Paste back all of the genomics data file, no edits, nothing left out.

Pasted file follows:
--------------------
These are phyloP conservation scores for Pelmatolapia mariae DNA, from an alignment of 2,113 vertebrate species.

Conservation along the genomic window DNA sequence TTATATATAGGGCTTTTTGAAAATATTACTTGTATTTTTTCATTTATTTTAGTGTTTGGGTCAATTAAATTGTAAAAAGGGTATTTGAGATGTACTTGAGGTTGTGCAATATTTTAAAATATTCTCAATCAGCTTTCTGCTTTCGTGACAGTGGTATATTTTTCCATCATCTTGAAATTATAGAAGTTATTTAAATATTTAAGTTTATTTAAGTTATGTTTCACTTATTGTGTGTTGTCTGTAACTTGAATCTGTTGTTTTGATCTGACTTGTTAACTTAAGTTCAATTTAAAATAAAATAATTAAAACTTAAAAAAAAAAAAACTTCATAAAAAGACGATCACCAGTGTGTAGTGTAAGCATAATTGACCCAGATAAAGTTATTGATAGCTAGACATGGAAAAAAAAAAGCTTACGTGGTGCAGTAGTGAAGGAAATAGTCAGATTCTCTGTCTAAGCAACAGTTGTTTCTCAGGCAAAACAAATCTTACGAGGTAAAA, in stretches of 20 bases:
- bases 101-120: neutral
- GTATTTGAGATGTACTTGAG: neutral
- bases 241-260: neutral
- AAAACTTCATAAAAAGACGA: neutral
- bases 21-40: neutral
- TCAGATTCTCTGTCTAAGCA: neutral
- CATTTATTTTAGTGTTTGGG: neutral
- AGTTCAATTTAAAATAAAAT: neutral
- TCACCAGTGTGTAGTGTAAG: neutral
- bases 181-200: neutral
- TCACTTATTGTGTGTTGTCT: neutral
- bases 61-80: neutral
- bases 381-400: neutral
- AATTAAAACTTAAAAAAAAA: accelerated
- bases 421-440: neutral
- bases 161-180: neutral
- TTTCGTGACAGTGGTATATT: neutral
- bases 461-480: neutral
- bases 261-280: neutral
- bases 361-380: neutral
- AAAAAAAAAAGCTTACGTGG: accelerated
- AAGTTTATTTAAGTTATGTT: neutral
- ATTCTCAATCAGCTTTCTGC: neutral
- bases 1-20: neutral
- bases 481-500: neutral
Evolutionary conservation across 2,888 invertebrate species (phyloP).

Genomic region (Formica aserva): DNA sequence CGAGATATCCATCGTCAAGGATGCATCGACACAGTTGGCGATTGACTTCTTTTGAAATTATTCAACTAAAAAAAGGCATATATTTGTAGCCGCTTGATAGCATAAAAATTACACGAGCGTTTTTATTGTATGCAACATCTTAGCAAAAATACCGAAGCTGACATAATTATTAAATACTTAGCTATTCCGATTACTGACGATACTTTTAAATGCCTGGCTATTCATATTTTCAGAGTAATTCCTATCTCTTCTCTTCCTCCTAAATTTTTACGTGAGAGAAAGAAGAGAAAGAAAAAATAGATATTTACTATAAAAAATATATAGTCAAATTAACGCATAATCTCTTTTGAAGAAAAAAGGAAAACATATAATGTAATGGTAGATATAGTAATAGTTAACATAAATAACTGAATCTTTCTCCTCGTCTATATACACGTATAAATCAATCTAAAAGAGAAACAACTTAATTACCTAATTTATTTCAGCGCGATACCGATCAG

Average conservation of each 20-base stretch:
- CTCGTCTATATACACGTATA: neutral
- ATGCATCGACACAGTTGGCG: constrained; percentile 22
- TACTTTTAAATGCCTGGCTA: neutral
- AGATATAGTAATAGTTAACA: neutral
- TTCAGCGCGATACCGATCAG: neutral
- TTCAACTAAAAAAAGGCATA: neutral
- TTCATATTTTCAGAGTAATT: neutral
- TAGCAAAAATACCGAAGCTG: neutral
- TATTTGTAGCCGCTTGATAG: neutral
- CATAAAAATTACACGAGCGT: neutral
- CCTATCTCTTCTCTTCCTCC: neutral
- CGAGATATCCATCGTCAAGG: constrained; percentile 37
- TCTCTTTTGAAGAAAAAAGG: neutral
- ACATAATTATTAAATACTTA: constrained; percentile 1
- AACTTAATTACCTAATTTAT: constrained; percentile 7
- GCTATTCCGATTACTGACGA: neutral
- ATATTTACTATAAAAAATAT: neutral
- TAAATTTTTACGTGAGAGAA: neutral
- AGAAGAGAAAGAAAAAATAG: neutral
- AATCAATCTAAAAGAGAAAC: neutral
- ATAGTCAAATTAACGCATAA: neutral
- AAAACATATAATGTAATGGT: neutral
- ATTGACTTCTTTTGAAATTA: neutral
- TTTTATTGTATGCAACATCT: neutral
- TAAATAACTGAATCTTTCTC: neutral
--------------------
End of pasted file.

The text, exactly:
These are phyloP conservation scores for Pelmatolapia mariae DNA, from an alignment of 2,113 vertebrate species.

Conservation along the genomic window DNA sequence TTATATATAGGGCTTTTTGAAAATATTACTTGTATTTTTTCATTTATTTTAGTGTTTGGGTCAATTAAATTGTAAAAAGGGTATTTGAGATGTACTTGAGGTTGTGCAATATTTTAAAATATTCTCAATCAGCTTTCTGCTTTCGTGACAGTGGTATATTTTTCCATCATCTTGAAATTATAGAAGTTATTTAAATATTTAAGTTTATTTAAGTTATGTTTCACTTATTGTGTGTTGTCTGTAACTTGAATCTGTTGTTTTGATCTGACTTGTTAACTTAAGTTCAATTTAAAATAAAATAATTAAAACTTAAAAAAAAAAAAACTTCATAAAAAGACGATCACCAGTGTGTAGTGTAAGCATAATTGACCCAGATAAAGTTATTGATAGCTAGACATGGAAAAAAAAAAGCTTACGTGGTGCAGTAGTGAAGGAAATAGTCAGATTCTCTGTCTAAGCAACAGTTGTTTCTCAGGCAAAACAAATCTTACGAGGTAAAA, in stretches of 20 bases:
- bases 101-120: neutral
- GTATTTGAGATGTACTTGAG: neutral
- bases 241-260: neutral
- AAAACTTCATAAAAAGACGA: neutral
- bases 21-40: neutral
- TCAGATTCTCTGTCTAAGCA: neutral
- CATTTATTTTAGTGTTTGGG: neutral
- AGTTCAATTTAAAATAAAAT: neutral
- TCACCAGTGTGTAGTGTAAG: neutral
- bases 181-200: neutral
- TCACTTATTGTGTGTTGTCT: neutral
- bases 61-80: neutral
- bases 381-400: neutral
- AATTAAAACTTAAAAAAAAA: accelerated
- bases 421-440: neutral
- bases 161-180: neutral
- TTTCGTGACAGTGGTATATT: neutral
- bases 461-480: neutral
- bases 261-280: neutral
- bases 361-380: neutral
- AAAAAAAAAAGCTTACGTGG: accelerated
- AAGTTTATTTAAGTTATGTT: neutral
- ATTCTCAATCAGCTTTCTGC: neutral
- bases 1-20: neutral
- bases 481-500: neutral
Evolutionary conservation across 2,888 invertebrate species (phyloP).

Genomic region (Formica aserva): DNA sequence CGAGATATCCATCGTCAAGGATGCATCGACACAGTTGGCGATTGACTTCTTTTGAAATTATTCAACTAAAAAAAGGCATATATTTGTAGCCGCTTGATAGCATAAAAATTACACGAGCGTTTTTATTGTATGCAACATCTTAGCAAAAATACCGAAGCTGACATAATTATTAAATACTTAGCTATTCCGATTACTGACGATACTTTTAAATGCCTGGCTATTCATATTTTCAGAGTAATTCCTATCTCTTCTCTTCCTCCTAAATTTTTACGTGAGAGAAAGAAGAGAAAGAAAAAATAGATATTTACTATAAAAAATATATAGTCAAATTAACGCATAATCTCTTTTGAAGAAAAAAGGAAAACATATAATGTAATGGTAGATATAGTAATAGTTAACATAAATAACTGAATCTTTCTCCTCGTCTATATACACGTATAAATCAATCTAAAAGAGAAACAACTTAATTACCTAATTTATTTCAGCGCGATACCGATCAG

Average conservation of each 20-base stretch:
- CTCGTCTATATACACGTATA: neutral
- ATGCATCGACACAGTTGGCG: constrained; percentile 22
- TACTTTTAAATGCCTGGCTA: neutral
- AGATATAGTAATAGTTAACA: neutral
- TTCAGCGCGATACCGATCAG: neutral
- TTCAACTAAAAAAAGGCATA: neutral
- TTCATATTTTCAGAGTAATT: neutral
- TAGCAAAAATACCGAAGCTG: neutral
- TATTTGTAGCCGCTTGATAG: neutral
- CATAAAAATTACACGAGCGT: neutral
- CCTATCTCTTCTCTTCCTCC: neutral
- CGAGATATCCATCGTCAAGG: constrained; percentile 37
- TCTCTTTTGAAGAAAAAAGG: neutral
- ACATAATTATTAAATACTTA: constrained; percentile 1
- AACTTAATTACCTAATTTAT: constrained; percentile 7
- GCTATTCCGATTACTGACGA: neutral
- ATATTTACTATAAAAAATAT: neutral
- TAAATTTTTACGTGAGAGAA: neutral
- AGAAGAGAAAGAAAAAATAG: neutral
- AATCAATCTAAAAGAGAAAC: neutral
- ATAGTCAAATTAACGCATAA: neutral
- AAAACATATAATGTAATGGT: neutral
- ATTGACTTCTTTTGAAATTA: neutral
- TTTTATTGTATGCAACATCT: neutral
- TAAATAACTGAATCTTTCTC: neutral